Nicole: Hillary spoke about just how important it is to have more Latinos working at national parks and involved in conservation and preservation efforts, especially when working at or with Latino heritage sites.
Hillary: Unfortunately, our communities don’t have a lot of professionals that are involved in these types of projects and we need more people like us here because it’s our heritage, it’s our culture. And I personally believe that we have the ability to represent our voices better and establish the right relationships with our communities. It doesn’t make you qualified, it’s not about that. You need to still have the capacity and knowledge and the skills to do the work. But I feel that we need more professionals, Latino professionals, in these types of projects so we can achieve a level of authenticity and represent the best we can our voices for the future.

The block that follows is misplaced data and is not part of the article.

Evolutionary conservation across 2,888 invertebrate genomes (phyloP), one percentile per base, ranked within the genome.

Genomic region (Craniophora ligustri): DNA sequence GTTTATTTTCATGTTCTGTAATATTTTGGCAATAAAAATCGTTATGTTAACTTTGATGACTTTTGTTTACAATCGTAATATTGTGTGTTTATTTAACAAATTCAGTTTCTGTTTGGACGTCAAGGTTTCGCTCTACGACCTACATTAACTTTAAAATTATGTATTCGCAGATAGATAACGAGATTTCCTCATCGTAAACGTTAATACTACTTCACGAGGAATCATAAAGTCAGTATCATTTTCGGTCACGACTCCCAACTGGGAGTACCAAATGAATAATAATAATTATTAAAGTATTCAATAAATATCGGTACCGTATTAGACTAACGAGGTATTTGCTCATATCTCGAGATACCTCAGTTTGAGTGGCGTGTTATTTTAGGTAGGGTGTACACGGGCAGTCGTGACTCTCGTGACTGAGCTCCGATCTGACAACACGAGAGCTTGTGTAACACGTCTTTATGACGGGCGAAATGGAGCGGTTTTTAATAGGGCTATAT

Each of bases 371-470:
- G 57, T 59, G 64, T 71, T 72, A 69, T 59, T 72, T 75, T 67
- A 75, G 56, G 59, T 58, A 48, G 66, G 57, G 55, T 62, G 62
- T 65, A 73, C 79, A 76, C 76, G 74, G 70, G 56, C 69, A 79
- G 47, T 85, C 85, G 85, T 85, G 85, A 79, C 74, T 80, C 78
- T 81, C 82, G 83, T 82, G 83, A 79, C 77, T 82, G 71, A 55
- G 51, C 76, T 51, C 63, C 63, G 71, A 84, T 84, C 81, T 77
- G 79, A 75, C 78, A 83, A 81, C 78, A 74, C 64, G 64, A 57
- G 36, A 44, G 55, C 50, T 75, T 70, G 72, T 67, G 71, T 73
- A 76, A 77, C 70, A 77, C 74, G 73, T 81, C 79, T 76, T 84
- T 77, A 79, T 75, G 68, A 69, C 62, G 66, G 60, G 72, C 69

Nicole: While discussing her internship this summer Hillary talked about inclusion and about how welcoming her supervisors were, and how important that was throughout her whole experience.
Hillary: I mean my two supervisors, Paul Davidson and Robert Arzola, I think working with both of them this summer has been really fun. I was not expecting them to be so welcoming. So, it’s been refreshing working in a healthy work environment, I think. Working with them is very interesting; they are so open-minded, they share their wisdom with me, and they treat me as an equal. That was something, I was like yes please. [laughs] I have been learning so much because of that approachness and welcoming. That can be fun, so I can be myself, and work doesn’t seem too overwhelming and intimidating, so it’s nice.